MacroSpheres Musings:

Sheild Bug - Nymphs to Adults?

When I first started shooting macro, I stumbled across a batch of true bug nymphs. At the time I had no idea what they were. I thought for sure it was a beetle as I had never seen one before. Researching the insect I discovered it was in fact a true bug nymph, not a beetle. No one seemed to know what true bug it was. I was told the way to find out for sure was to raise the bug to adulthood. Well I can barely take care of myself let alone a brood of bugs so the my question remained unanswered. I ran across a nymph again this past Saturday. It had been a few years since I last saw one. As I looked in the viewfinder I noticed the pits in the exoskeleton, a detail I had forgotten. The shape of the head looked familiar too. The more I observed the bug and subsequently this photo, the more I'm convinced this is a shield bug nymph. 

Image specs: Sony A7 w Fotodiox Pro Fusion Adapter, 60mm EF-S w/72mm tubes @ ~3:1, f/11, SS 1/160, ISO 200, Nissin i40 with DIY Diffuser. 

A plant or two away from the nymph above was another. I think this is also a shield bug instar just further along in the development chain. This one is taking on more familiar characteristics. Head shape and eye placement, and the pitting of the exoskeleton. I actually find this nymph more attractive than adult shield bugs which are handsome as well. 

Image specs: Sony A7 w Fotodiox Pro Fusion Adapter, 60mm EF-S w/72mm tubes @ ~3:1, f/11, SS 1/160, ISO 200, Nissin i40 with DIY Diffuser. 

I believe the adult in this image is of the same ilk as the nymphs, but who knows? The longer I observe them in the field the more I learn. For the longest time I thought shield bugs were herbivorous as I had only seen them feeding off plants. Turns out the brown ones like caterpillar juice too. I found this feeding adult in close proximity to the two nymphs.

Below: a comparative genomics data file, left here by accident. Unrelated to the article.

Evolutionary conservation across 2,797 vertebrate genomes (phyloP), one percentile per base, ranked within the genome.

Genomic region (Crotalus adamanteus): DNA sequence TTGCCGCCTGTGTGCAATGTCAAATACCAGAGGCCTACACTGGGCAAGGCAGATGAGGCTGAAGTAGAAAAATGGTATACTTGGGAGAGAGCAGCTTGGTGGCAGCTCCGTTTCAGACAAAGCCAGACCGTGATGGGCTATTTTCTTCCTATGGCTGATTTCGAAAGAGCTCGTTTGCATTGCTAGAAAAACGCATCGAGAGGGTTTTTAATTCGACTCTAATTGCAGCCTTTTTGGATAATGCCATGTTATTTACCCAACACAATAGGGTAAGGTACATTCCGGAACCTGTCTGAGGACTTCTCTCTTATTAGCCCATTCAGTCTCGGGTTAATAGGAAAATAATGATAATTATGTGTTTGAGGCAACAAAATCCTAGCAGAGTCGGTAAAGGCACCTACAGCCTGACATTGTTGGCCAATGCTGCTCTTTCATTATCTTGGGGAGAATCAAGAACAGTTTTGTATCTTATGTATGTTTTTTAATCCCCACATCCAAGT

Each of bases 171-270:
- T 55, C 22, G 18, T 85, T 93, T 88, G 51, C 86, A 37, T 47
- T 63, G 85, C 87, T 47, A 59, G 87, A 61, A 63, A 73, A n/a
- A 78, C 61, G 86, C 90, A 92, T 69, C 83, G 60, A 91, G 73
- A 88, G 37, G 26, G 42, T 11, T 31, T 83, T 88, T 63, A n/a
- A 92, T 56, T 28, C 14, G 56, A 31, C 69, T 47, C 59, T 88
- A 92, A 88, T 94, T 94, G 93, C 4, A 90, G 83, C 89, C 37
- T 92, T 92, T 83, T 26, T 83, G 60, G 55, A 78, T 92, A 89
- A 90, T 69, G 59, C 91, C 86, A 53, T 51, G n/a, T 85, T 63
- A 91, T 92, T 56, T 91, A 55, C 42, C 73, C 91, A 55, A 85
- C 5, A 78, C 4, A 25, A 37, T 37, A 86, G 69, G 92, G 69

Image specs: Sony A7 w Fotodiox Pro Fusion Adapter, 60mm EF-S w/72mm tubes @ ~3:1, f/11, SS 1/200, ISO 320, Nissin i40 with DIY Diffuser. 

My Friend the Dragon

No bayou adventure tales for this photograph. My friend the dragon took up perch on a stack of twigs and branch trimmings in my backyard. Over the course of an hour or so I watched it and slowly moved closer to the perch to get a shot. It would fly off if I moved too quickly only to return a short time later. I finally got close enough to get a few shots. Surprisingly my friend the dragon was quite comfortable with the camera's proximity (from time to time I stumble across one that doesn't seem bothered) that I was afforded several ~2:1 side profile shots. I'm still working with the Canon M3 but decided to try out an old Metz 40MZ 3i flash with an DIY diffuser. I like the flash as it's squatty and long which equates to the flash head almost reaching the end of the Canon EF-S 60mm lens with 20mm of extension tube. Another neat feature of the flash is the head can tilt down about 10 degrees. It's an old analog flash and when coupled with the SCA 3101 M2 module allows for TTL. I don't use the TTL capability for exposure but it is important when using the Canon M3 as the camera recognizes there is a flash is attached and exposure simulation illuminates live view so one can see the subject/scene. If you try to use an old manual flash without TTL, exposure simulation (can't be turned off on the M3) treats the live view feed on the rear LCD as if there is no flash attached resulting in a black frame and literally no way to focus minus adding some sort of focusing lamp/torch. 

Image specs: Canon M3, Canon EF-S 60mm Macro with 20mm tube @ ~2:1, f/11, SS 1/60, ISO 100, Metz 40MZ with SCA 3101 M2 module, DIY diffuser @ 1/8 power.